Life has not been very good lately, but I have learned that it is better to snatch opportunities to live, rather than just survive from day to day.
Of course, my idea of living tends to be intimately connected with good food and travel, so last weekend I did a bit of both. A sort of compromise: lots of good food (and I mean LOTS), and a day trip on the road.
A road trip in Malaysia (Click for the slideshow of trip pictures and scroll on the pics for titles)
My hubby and I set off with two very good friends (who are themselves a couple) from Kuala Lumpur early Saturday morning and headed out towards Lumut, which is a nice 3.5 hour drive. From there we planned to take the ferry to Pulau Pangkor, the island nearest to the mainland.
Our friends hadn’t had breakfast, and I am always hungry, especially when it comes to good food…so we decided to make a pit-stop by the river at Kuala Selangor. Some spicy veggies and delicious steamed fish later(the fish was fresh-caught, and though a fish steamed in spicy soup does not sound so good at first, you have to try some to believe how good it can be), we took our time lazing around in the breeze, watching mud-flippers flop to the water’s edge, and generally contemplating life on a full stomach. 1.5 hours later, we got back on the road, our tummies happily digesting all that spread. Very healthy all of it was too, I might add.
The view of quaint Malaysian kampung(village) houses and palm groves kept us entertained, as did the bagful of Japanese snacks we’d brought along. It began to pour, just like it always pours in Malaysia, and if you have read “Rain” by Somerset Maugham you will know the sort of downpour I mean.
We made it to Lumut by almost 4.30 in the afternoon, and mercifully it was a rain-free 40 minute ferry ride to Pangkor. I love boat rides of any sort, and this was a treat with green and blue as far as the eyes could see. We also passed the Naval base, and saw some menacing-looking warships. We stopped at a crowded fishing village, which was a riot of color with boats and houses clinging to each other on the water’s edge.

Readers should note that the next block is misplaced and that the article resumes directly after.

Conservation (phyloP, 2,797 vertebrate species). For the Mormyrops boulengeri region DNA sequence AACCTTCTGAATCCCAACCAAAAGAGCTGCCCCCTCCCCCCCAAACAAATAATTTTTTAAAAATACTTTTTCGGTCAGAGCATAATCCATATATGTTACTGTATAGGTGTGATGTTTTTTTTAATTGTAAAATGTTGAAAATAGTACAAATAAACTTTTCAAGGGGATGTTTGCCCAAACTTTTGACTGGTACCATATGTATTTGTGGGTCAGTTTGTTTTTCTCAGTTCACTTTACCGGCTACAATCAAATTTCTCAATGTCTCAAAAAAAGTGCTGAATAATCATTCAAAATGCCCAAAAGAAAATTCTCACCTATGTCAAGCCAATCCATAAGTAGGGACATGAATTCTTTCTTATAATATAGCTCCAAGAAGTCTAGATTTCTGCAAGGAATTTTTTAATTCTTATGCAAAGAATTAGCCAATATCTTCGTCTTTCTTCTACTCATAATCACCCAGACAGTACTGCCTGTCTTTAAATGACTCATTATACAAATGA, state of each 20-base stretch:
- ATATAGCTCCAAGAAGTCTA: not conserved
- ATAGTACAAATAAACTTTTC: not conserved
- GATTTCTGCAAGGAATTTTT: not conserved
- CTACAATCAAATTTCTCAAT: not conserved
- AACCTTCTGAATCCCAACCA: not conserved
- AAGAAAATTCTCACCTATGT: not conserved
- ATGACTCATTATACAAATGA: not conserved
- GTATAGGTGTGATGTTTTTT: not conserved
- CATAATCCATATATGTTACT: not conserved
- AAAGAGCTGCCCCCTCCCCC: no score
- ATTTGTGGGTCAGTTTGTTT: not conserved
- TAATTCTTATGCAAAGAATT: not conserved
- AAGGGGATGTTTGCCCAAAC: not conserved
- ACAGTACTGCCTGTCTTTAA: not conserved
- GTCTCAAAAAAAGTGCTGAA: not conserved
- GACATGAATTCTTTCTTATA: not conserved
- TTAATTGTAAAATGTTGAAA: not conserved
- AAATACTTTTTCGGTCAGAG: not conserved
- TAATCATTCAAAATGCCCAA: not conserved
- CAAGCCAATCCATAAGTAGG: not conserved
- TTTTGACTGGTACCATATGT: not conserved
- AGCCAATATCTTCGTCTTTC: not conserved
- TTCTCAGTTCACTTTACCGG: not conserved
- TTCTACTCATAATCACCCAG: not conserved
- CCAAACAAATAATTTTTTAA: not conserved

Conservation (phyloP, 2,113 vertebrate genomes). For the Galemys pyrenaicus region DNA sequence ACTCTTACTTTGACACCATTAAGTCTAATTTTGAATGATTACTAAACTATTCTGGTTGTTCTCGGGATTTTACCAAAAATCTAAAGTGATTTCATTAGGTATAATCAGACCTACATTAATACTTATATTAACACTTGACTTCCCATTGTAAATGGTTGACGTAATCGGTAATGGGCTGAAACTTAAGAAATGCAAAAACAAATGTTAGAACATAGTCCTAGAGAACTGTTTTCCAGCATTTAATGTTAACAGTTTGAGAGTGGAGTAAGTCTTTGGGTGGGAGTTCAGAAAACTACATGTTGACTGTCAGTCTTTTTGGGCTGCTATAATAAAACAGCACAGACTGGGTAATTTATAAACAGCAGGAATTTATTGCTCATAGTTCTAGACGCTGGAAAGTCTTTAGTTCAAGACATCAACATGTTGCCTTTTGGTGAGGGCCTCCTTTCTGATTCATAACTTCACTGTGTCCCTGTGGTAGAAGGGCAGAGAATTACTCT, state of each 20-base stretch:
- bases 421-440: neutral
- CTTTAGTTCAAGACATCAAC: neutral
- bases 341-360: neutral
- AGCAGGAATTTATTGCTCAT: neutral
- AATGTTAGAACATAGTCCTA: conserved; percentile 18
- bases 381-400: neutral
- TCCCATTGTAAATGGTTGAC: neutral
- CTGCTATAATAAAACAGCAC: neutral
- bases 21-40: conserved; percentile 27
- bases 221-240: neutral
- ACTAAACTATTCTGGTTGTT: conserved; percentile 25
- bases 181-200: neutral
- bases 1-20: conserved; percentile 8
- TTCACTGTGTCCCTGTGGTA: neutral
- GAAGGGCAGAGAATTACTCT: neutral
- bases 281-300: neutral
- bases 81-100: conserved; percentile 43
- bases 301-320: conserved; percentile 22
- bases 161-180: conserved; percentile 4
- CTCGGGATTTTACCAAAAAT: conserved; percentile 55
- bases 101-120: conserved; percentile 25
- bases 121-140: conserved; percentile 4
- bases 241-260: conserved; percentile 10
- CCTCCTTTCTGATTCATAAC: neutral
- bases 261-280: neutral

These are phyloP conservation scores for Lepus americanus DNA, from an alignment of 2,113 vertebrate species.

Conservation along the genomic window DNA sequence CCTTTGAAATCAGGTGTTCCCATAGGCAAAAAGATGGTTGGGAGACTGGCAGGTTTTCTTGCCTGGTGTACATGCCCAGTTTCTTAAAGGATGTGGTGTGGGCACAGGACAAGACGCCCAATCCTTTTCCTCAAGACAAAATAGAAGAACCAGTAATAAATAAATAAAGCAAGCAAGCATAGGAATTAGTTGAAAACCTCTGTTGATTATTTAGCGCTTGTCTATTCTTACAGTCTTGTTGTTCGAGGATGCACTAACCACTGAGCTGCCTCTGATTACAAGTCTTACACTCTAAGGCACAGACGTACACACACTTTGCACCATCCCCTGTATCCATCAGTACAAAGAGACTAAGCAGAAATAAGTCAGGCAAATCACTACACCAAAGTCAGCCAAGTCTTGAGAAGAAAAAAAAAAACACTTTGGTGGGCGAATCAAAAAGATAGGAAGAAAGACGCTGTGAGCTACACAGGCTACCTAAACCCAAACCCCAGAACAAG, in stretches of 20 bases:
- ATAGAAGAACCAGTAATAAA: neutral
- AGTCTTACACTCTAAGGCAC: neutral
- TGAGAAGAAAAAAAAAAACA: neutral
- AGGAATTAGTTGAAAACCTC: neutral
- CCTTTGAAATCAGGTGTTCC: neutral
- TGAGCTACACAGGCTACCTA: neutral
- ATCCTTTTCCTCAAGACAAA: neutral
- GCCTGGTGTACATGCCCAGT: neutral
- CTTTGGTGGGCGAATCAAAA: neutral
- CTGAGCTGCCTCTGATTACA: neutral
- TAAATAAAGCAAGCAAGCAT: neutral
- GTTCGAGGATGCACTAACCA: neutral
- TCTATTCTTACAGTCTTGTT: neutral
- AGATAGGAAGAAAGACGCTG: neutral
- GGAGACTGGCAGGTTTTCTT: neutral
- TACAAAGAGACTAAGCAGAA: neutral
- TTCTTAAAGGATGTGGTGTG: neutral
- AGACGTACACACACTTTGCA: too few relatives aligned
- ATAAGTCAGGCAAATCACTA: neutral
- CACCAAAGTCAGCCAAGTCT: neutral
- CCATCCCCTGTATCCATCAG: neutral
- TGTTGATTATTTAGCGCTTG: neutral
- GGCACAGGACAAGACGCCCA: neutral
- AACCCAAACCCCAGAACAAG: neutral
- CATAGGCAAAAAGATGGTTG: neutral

On reaching Pangkor, we took one of the ridiculously baby pink van taxis that grace its roads and went to the nearest public beach, where we hung around, munching, chatting, and generally taking in the view. My friends tell me some of the resorts at Pangkor are worth staying at, maybe we will check them out next time.
By 6pm we were back on the ferry, and as we headed back to our car it began to rain again. My friends being true Malaysians, and my hubby and I being Malaysians at heart, we decided the rain shall not deter us. We needed to eat some more delicious local stuff.
Off we went towards Ipoh, as our friend is an Ipoh boy, and the route through Ipoh is easier than the one we had taken earlier. Ipoh, for the uninitiated, is where the Malaysian march towards prosperity began with tin mines. It is now a sleepy town peppered with delightful mansions and a countrywide reputation for excellent Chinese hawker food. We met our friend’s parents, charming world travelers in their seventies, and their adorable labrador, scared of strangers, but otherwise cuddlesome in the extreme.
We were quite tired by then, and all of our backs had started protesting to some degree or the other. But the Gourmet food court beckoned, and we did not put up any resistance whatsoever. We stuffed ourselves on rolls, noodles, grilled and fried fish of every description, and headed back to Kuala Lumpur, a sleepy bunch driving in the rain.
We arrived a sleepier bunch, and by the time I got into bed, all my limbs were aching one way or the other. But my heart was singing and my tummy felt happy and satisfied. What more can you possibly want out of life than a long drive with great friends, awesome food, and the possibility of doing it all over again?
For those of you who haven’t yet been lulled to sleep by all this talk of eating, driving around and being sleepy, go on, leave me a comment.